The brief also argues that "[a]s a consequence of the intervention of the 'hand of man' in isolating the claimed DNA, the manufactured DNA has uses not shared with naturally occurring DNA (for example, as genetic probes and for producing useful quantities of proteins encoded by the DNA)," and therefore contends that the "claimed DNA . . . becomes 'a product of human ingenuity 'having a distinctive name, character [and] use.'"

The IPO brief also points out that the Supreme Court did not overrule Chakrabarty in Mayo Collaborative Services v. Prometheus Laboratories, Inc., but rather cited that case with approval.  In addition, the brief notes that among the concerns cited by the Mayo Court was that certain claims might inhibit future innovation.  The brief counters that:

These concerns do not apply to Myriad's DNA claims because the information content of DNA is not patented.  Myriad's claims are limited to chemical compounds, the isolated DNA molecules themselves.  The genetic information contained within naturally occurring DNA -- the sequence of the A, T, C, and G nucleotides -- does not fall within the scope of these claims.

Moreover, the IPO brief argues that "Myriad's DNA claims have not had any negative effects on technological development, another concern of the Supreme Court in Mayo," noting that "a cursory scan of the medical and scientific literature reveals more than eight thousand articles and reports regarding human BRCA 1 and BRCA 2 genes since the patents-in-suit were granted."

With respect to Myriad's method claim 20, the IPO brief argues that this claim is "directly analogous" to the method claim that was upheld by the Supreme Court in Diamond v. Diehr.  In particular, the brief contends that "[w]hen considered as a whole, claim 20 should be patent eligible because it is directed to a specific drug screening process that employs an altered form of the BRCA1 gene and does not preempt other uses of the naturally occurring BRCA1 gene."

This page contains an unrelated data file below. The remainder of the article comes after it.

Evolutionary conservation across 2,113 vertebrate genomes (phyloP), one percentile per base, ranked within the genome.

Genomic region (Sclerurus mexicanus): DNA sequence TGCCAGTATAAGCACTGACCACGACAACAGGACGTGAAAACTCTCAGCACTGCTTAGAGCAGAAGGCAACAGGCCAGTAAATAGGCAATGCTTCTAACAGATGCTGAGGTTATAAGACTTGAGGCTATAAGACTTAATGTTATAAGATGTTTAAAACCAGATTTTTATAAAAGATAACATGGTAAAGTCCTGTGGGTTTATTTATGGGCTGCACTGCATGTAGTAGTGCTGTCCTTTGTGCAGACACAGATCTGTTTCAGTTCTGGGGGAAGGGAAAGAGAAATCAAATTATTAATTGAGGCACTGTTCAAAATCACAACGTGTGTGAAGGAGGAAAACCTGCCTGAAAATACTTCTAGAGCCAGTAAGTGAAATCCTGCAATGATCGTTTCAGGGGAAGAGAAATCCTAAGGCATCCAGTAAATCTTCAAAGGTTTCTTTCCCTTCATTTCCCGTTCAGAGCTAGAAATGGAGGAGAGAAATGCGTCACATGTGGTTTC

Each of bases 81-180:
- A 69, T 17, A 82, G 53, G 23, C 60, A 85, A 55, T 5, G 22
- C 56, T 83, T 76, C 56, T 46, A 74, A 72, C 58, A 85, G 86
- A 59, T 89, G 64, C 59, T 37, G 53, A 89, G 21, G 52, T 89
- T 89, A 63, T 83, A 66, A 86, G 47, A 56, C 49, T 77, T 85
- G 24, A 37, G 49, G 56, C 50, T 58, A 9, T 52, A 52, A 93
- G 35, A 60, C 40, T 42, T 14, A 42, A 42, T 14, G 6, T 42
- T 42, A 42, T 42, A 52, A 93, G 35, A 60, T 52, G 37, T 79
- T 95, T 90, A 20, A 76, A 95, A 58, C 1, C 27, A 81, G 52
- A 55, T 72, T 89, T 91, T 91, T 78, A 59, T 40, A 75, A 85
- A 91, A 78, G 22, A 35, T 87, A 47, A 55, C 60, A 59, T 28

The IPO brief concludes by asserting that a ban on the patenting of isolated DNA molecules and gene-based diagnostic screening methods would negatively impact innovation.  The brief argues that "[i]f the possibility of patent protection is removed, innovation in genetic-based diagnostics would be harmed," suggesting that "[t]here would be no incentive (indeed, there would be strong disincentives) to disclose the genetic basis of complex diagnostic assays."  The brief also predicts that:

[T]he impact of affirming the district court's decision is not limited to isolated human DNA or medical and pharmaceutical applications thereof.  Many other fields, including industrial biotechnologies involving alternative fuels, industrial biochemicals, and genetically modified foods, would be harmed because these industries have depended for decades on patent protection for isolated DNA inventions from non-human organisms.

Patent Docs will examine other amicus briefs as the date of oral argument in Myriad approaches.  In addition, we will be updating our list of briefs filed in the case later this week.

For additional information regarding this topic, please see:

• "Eli Lilly & Co. File Amicus Brief in AMP v. Myriad," June 27, 2012
• "Parties and Amici File Briefs in Myriad Case," June 17, 2012


DISCLAIMER: Because of the generality of this update, the information provided herein may not be applicable in all situations and should not be acted upon without specific legal advice based on particular situations.